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If $\Bbb N$ denotes all positive integers. Then find all functions $f: \mathbb{N} \to \mathbb{N}$ which are strictly increasing and such for all positive integers $n$, we have:

$$f(f(n)) = n+2$$

So far I know that $f(n)$ is greater than $n$ because the function is strictly increasing, but I'm not sure how to use this in order to solve the equation.

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  • $\begingroup$ Could we not have $f(x)=x+1$, which is strictly increasing and hence $f(f(n))=f(n+1)=n+2$? $\endgroup$ – lioness99a Jun 22 '17 at 11:41
  • $\begingroup$ hint: $ f ( n ) $ can't be greater than $ n + 2 $. $\endgroup$ – Mohsen Shahriari Jun 22 '17 at 11:42
  • $\begingroup$ strictly increasing seems to be unnecessary $\endgroup$ – Mudream Jun 29 '17 at 5:45
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    $\begingroup$ Possible duplicate of Find all functions of positive integers for $f(f(n))=n+2$ $\endgroup$ – Sil Apr 6 at 12:53
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As kindly explained below strictly increasing means $f(a) > f(b)$ for $a >b.$ Let's consider $f(0)$.

  1. $f(0) = 0$ is not possible because then $f^2(0) = 0 \neq 2.$
  2. $f(0) = 1$ is possible.
  3. $f(0) = m > 1$ is not possible, since $f^2(0) = f(m),$ and since $f$ is strictly increasing we have $f(m) > f(0) > 1$ which implies $f(m) \ge m + 2 > 2$ in contradiction with the assumption $f^2(0) = 2.$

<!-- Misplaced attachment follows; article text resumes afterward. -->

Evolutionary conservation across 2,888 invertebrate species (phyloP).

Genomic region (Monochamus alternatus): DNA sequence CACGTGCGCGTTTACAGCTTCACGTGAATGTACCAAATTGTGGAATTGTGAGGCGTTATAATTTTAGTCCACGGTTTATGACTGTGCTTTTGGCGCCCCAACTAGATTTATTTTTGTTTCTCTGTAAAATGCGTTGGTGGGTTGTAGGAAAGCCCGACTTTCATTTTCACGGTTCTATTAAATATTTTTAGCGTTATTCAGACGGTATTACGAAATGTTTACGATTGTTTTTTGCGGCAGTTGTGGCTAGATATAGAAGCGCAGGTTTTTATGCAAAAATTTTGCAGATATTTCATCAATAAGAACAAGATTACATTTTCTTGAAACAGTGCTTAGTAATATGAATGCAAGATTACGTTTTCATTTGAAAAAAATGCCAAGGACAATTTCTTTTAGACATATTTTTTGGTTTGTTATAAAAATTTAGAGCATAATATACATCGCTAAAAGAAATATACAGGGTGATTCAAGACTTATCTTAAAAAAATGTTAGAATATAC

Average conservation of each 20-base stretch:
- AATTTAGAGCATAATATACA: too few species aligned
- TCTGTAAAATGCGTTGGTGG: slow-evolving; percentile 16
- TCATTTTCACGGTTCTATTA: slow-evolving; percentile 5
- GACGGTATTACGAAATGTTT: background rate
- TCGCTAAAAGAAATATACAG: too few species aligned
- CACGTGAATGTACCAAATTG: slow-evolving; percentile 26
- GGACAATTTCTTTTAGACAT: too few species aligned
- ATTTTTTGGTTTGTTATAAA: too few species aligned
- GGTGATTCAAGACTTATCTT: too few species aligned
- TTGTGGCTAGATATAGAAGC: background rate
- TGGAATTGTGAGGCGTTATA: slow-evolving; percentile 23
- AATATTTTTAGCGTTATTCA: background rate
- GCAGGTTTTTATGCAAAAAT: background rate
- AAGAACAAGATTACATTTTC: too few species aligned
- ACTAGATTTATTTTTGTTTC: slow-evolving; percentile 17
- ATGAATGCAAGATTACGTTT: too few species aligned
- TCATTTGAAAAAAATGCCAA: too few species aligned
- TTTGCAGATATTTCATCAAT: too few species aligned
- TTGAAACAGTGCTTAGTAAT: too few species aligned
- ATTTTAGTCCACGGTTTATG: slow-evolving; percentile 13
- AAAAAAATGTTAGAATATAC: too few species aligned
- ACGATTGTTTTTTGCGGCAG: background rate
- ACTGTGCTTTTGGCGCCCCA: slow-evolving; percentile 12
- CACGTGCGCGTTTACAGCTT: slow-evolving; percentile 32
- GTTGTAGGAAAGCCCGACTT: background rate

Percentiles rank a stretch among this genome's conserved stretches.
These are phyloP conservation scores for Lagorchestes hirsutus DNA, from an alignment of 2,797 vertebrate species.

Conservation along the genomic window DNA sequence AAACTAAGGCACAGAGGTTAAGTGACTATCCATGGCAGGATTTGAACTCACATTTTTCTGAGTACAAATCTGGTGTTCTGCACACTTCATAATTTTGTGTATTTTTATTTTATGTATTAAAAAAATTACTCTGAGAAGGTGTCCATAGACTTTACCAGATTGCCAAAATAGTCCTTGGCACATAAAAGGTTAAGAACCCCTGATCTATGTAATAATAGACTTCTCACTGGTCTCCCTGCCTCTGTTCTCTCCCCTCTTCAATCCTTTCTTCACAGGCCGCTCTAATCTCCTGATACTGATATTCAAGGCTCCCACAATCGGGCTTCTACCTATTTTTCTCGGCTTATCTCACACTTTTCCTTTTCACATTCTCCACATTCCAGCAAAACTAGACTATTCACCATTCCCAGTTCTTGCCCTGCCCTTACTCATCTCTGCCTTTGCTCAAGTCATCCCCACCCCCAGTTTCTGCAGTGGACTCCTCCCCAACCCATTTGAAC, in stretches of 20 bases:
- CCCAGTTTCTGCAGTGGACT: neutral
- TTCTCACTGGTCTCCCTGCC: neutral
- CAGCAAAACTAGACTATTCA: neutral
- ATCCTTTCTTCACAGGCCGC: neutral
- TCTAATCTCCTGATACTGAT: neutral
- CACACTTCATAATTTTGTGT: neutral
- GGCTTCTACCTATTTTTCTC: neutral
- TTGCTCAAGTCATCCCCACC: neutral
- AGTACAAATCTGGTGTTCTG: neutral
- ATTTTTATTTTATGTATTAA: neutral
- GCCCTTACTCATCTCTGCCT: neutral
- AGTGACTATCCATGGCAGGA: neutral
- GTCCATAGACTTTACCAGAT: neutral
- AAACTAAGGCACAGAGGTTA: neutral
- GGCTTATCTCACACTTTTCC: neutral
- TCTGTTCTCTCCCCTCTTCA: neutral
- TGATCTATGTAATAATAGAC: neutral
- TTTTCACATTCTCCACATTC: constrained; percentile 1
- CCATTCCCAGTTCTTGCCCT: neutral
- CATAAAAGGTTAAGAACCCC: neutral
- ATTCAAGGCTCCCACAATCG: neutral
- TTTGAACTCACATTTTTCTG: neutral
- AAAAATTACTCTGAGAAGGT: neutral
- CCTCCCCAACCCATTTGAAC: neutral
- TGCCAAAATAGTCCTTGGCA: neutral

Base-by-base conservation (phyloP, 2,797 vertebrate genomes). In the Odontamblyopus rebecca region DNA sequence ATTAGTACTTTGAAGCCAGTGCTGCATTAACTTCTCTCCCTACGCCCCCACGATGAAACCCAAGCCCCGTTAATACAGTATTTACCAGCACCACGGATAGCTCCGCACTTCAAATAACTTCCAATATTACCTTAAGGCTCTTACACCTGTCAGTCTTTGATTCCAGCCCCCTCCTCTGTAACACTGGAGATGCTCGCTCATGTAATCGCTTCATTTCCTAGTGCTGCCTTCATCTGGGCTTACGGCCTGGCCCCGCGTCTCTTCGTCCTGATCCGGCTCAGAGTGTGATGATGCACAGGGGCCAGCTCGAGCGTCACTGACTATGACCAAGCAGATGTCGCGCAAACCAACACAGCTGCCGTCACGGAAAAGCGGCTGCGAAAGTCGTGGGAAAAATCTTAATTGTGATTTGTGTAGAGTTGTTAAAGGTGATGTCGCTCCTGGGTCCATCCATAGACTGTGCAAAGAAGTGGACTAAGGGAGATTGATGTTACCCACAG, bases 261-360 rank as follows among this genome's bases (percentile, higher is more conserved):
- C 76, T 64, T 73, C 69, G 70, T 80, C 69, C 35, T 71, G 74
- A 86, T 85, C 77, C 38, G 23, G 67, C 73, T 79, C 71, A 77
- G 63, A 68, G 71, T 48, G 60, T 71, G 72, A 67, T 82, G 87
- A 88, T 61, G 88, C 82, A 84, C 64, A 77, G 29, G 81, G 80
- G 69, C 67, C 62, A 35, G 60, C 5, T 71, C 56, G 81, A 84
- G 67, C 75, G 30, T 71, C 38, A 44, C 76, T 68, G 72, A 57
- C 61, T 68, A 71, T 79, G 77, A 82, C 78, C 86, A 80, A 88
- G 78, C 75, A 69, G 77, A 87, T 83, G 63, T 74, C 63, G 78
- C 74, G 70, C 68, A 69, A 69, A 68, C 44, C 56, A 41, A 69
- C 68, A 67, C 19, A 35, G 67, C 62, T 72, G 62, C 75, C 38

Hence $f(0) = 1.$ Now suppose there is a $k$ such that $f(k) = k+1.$ What can you say about $f(k+1)$?

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    $\begingroup$ The identity function is strictly increasing but surely it doesn't satisfy $ f ( n ) \ge n + 1 $. $\endgroup$ – Mohsen Shahriari Jun 22 '17 at 12:23
  • $\begingroup$ you are definitely right :) Sorry for the horrible mistake. $\endgroup$ – Kore-N Jun 22 '17 at 12:35
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Hint: Set $$f(n)=an + b$$ Viz, \begin{align} f(f(n)) &= a(an+b)+b \\ &= a^2n+ b(a+1) \end{align} Thus $a= \pm 1$ and $$ b(a+1) = \begin{cases} 0, & \text{if}\ a=-1 \\ 2b, & \text{if}\ a= +1 \end{cases} $$

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    $\begingroup$ maybe other way around: 0 if a=-1, 2b if a=1? Also, the equation must be solved and b must be found? $\endgroup$ – farruhota Jun 22 '17 at 12:35
  • $\begingroup$ @FarrukhAtaev Yes! Thanks very much... $\endgroup$ – Kevin Jun 22 '17 at 13:04

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